So your teen has taken a big step and become a licensed driver- congratulations! This step is a rite of passage and an exciting one at that. After months of studying, student driving, and test prep, the time has come for them to test the waters on their own- but are they ready?
Driving is a huge responsibility, and driving alone is very different from driving with an experienced and trusted adult. Before your teen hits the road by themselves. it's a good idea to access whether or not they are ready, and set some ground rules. Just because your teen has their license doesn't mean that they can have free reign when it comes to driving.
In many states, new drivers start out with a graduated license. Be sure that you and your teen both know the rules/laws in place surrounding their newfound freedom. It may be that your teen cannot have anyone under a certain age as a passenger in the car when they are driving alone. There might also be certain curfew limits in place for their first few months or first year of driving with their new license.
Just because a teen graduates to a full license after their trial period of driving, doesn't mean that you aren't in charge. As the parent, you still set the rules for driving, and the curfew time for your student driver. You know your teen better than anyone, and hopefully, you know their friends and who they might have as passengers in the car, as well. You have every right as their parent to not allow certain friends in the car if you feel they will be too much of a distraction to your child when driving.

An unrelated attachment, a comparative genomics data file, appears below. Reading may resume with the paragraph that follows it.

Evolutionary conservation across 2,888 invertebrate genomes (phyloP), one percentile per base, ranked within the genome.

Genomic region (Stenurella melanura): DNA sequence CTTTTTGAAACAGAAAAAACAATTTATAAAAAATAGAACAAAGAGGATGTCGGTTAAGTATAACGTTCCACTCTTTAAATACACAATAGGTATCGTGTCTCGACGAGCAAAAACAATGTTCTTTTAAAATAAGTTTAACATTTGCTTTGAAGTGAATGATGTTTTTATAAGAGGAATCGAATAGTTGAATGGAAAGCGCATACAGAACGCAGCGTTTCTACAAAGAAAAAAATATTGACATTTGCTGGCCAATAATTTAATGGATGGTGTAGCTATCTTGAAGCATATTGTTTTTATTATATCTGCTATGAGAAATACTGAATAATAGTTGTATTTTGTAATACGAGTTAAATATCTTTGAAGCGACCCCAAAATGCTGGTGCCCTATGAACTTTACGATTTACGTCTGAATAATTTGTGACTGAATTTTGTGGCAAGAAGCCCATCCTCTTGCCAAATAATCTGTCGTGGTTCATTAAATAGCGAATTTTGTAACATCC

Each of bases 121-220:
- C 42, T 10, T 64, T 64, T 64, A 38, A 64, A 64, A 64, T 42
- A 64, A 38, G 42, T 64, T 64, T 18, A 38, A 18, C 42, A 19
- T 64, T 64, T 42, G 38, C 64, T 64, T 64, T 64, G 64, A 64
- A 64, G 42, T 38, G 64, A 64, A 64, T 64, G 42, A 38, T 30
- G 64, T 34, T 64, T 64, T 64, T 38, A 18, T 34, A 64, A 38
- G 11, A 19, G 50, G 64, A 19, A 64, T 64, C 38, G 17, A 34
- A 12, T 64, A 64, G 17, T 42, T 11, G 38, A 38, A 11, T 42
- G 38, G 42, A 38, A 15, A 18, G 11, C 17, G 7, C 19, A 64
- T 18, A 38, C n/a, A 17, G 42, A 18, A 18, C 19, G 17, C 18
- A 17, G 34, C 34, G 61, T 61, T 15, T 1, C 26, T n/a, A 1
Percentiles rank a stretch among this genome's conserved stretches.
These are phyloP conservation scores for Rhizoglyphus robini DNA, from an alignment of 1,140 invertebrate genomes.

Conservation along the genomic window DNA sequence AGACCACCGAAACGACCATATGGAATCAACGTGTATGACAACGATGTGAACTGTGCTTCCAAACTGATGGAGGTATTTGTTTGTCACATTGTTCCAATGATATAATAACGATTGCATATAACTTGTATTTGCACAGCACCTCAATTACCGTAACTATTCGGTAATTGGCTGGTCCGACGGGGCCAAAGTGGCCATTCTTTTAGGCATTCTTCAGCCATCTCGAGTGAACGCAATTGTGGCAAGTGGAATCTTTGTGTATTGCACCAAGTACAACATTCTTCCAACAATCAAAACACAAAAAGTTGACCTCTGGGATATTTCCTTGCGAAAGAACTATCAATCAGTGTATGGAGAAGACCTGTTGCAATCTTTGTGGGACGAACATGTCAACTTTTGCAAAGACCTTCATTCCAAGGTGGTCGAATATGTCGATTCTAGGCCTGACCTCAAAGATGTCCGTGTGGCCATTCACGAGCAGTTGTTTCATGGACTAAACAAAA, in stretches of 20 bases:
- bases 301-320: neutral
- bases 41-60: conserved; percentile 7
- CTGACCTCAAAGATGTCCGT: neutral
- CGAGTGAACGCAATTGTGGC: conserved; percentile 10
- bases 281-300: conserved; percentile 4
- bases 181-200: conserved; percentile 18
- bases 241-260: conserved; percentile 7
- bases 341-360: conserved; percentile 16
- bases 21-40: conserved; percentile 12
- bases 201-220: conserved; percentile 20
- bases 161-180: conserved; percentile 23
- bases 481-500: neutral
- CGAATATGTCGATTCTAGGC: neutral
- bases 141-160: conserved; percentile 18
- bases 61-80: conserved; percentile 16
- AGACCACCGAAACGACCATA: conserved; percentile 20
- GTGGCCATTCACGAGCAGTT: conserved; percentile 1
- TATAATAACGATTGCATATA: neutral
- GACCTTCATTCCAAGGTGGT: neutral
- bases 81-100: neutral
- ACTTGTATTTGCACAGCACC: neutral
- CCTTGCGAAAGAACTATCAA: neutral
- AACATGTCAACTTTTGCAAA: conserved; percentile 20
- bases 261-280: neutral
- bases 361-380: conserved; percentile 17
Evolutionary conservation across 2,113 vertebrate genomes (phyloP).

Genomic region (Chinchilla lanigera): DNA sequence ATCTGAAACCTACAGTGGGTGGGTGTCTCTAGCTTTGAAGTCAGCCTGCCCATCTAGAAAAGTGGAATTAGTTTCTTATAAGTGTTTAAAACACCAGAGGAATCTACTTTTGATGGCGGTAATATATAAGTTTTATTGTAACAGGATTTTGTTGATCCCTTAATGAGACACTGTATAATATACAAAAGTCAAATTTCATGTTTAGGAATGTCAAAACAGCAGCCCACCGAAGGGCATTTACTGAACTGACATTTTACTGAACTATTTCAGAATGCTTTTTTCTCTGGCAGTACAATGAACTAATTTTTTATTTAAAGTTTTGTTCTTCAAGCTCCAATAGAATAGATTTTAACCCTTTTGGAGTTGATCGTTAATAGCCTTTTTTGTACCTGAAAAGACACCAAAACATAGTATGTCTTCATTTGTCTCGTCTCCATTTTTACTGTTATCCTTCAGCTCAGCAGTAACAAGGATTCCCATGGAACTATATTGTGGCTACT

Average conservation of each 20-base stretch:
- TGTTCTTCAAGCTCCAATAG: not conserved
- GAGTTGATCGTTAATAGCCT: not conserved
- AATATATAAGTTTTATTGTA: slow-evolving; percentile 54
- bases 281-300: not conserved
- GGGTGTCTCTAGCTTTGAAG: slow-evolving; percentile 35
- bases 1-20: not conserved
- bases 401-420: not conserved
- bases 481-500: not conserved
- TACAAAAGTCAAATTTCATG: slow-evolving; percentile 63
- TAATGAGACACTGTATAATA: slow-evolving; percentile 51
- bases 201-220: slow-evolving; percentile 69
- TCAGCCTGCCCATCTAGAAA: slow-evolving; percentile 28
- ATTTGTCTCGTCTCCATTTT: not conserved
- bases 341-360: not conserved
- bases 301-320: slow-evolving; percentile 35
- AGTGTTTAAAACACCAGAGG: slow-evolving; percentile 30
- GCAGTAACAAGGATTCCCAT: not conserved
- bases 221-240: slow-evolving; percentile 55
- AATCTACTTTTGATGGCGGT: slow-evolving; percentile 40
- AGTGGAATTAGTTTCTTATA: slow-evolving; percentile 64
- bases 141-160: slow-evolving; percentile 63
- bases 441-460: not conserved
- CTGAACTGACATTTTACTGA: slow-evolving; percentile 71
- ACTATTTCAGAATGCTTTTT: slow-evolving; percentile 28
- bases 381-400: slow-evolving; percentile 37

Make sure to sit down with your new driver and have a serious talk about laws and consequences of breaking those laws when it comes to cell phone use while driving. Many states do not allow cell phone use while driving, or require a hands-free device. Even if your state does allow talking while driving, you can still set your own rules for your teen. A good rule is asking your teen to pull off to a safe place if they need to make a call, or wait and call after they reach their destination. It's always a good idea to have them check in with you to let you know where they are and when they will be back.
Monitoring your child's driving behavior will serve both of you well. You'll be able to determine if and when your teen is mature enough to drive alone, and you'll have peace of mind in the meantime.
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